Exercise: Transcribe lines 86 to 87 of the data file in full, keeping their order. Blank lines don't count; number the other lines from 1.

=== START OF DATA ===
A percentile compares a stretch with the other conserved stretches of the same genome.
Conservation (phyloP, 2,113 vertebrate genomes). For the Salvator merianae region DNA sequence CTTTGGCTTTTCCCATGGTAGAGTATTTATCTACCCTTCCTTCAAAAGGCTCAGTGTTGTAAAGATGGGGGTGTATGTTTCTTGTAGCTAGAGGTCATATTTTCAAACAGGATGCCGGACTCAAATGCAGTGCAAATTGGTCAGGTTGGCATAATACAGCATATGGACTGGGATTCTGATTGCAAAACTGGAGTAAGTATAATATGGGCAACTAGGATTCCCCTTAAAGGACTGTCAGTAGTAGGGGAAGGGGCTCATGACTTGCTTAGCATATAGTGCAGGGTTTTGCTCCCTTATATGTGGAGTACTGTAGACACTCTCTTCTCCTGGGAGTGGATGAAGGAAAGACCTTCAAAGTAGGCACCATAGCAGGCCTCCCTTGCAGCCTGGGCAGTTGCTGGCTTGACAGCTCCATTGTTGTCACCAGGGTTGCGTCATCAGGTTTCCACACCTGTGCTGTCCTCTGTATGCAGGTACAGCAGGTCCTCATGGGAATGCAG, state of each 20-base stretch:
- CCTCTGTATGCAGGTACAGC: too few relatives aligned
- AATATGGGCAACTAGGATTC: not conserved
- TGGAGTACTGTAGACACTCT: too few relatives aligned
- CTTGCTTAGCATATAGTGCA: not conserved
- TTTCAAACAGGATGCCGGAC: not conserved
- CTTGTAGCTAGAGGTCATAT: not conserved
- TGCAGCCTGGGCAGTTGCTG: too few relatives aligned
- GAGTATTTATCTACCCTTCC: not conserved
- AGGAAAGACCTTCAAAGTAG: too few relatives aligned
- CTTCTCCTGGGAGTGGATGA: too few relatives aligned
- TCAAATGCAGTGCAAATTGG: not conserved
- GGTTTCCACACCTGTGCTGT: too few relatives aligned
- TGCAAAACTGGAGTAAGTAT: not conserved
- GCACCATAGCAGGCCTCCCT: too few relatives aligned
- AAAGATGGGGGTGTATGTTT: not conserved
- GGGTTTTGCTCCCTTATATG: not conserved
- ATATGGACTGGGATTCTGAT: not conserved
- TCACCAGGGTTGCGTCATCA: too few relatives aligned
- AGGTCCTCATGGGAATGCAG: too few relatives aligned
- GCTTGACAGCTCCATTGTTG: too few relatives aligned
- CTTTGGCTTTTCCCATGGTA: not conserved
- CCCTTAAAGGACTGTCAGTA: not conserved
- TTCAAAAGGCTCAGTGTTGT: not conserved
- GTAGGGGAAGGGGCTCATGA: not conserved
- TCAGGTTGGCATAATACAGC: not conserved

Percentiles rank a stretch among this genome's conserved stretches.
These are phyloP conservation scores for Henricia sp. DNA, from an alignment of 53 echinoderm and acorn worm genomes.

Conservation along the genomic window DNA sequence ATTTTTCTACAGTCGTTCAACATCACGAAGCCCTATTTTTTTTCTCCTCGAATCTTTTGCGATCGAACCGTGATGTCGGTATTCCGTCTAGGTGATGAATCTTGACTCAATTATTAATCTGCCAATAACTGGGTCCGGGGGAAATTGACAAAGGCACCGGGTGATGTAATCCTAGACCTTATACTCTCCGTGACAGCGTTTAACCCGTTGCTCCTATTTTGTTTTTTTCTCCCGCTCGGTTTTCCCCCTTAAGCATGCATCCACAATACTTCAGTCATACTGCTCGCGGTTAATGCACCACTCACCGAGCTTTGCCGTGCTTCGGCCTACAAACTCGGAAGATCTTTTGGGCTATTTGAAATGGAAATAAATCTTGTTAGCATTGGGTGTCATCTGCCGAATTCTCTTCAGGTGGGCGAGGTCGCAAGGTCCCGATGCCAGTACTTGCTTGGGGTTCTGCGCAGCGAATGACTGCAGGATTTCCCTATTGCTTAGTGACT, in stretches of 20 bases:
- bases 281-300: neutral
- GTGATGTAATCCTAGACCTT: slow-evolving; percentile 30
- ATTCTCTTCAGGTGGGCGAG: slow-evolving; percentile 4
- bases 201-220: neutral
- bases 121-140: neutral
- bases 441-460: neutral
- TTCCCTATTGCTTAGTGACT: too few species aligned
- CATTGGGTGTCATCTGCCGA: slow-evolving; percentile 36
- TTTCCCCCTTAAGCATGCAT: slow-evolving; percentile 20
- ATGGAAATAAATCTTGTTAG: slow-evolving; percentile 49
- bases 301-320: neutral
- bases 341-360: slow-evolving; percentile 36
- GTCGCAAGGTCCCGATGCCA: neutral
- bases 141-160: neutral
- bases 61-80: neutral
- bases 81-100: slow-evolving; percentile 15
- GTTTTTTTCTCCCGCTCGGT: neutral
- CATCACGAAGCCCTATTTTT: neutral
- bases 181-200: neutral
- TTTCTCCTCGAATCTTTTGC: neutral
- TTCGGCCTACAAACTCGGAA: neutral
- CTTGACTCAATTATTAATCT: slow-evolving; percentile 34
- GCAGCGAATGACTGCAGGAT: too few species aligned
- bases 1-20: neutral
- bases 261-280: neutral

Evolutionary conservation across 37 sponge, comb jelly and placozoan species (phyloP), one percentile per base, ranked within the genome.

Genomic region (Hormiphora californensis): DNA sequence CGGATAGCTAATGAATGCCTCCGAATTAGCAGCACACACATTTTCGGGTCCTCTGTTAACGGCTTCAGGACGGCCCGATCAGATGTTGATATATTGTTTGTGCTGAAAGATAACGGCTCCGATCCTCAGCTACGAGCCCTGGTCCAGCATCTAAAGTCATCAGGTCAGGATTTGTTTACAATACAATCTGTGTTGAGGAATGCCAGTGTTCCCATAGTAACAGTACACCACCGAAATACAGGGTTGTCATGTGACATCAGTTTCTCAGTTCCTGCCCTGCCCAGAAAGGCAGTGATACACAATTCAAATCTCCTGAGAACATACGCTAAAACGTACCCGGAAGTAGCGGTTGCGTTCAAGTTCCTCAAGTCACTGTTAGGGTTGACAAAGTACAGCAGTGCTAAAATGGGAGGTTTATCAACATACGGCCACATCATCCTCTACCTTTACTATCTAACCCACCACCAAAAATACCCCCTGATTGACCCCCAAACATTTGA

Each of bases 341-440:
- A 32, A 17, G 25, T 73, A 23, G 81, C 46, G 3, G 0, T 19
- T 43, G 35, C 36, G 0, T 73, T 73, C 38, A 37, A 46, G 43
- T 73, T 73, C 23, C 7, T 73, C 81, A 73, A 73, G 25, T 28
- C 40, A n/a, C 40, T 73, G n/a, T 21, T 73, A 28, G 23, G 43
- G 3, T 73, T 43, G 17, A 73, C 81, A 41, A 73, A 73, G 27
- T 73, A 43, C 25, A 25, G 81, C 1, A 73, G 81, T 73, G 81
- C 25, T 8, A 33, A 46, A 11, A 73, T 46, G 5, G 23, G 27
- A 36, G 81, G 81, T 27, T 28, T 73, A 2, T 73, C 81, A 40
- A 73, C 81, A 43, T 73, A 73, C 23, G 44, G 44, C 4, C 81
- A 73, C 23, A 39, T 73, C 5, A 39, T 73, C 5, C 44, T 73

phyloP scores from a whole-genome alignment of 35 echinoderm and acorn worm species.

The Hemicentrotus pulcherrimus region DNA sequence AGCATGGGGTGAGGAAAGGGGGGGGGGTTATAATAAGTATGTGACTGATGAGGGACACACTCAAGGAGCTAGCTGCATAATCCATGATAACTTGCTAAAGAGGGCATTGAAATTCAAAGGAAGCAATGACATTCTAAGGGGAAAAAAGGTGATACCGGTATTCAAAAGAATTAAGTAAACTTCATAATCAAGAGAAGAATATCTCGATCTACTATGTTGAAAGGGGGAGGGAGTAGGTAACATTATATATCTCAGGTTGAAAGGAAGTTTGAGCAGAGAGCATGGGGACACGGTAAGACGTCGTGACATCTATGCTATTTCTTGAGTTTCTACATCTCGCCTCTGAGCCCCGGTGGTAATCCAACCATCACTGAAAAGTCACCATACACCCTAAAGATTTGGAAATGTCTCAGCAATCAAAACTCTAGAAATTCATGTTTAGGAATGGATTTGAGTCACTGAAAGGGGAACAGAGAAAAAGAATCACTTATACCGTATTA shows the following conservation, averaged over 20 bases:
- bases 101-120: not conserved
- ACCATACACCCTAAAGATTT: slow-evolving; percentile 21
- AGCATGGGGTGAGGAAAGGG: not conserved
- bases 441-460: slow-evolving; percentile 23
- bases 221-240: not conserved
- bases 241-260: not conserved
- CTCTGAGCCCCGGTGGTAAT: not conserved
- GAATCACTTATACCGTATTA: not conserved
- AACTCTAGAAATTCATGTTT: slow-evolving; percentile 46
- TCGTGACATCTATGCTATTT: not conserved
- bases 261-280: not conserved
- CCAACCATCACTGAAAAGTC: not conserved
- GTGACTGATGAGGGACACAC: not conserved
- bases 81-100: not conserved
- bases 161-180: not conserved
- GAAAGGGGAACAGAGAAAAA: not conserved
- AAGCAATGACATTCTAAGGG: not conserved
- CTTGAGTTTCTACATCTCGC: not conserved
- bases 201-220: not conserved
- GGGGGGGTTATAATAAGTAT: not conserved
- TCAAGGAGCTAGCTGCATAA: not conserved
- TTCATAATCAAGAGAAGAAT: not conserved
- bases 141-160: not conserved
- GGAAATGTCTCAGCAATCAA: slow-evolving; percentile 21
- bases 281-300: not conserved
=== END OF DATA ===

- GAAAGGGGAACAGAGAAAAA: not conserved
- AAGCAATGACATTCTAAGGG: not conserved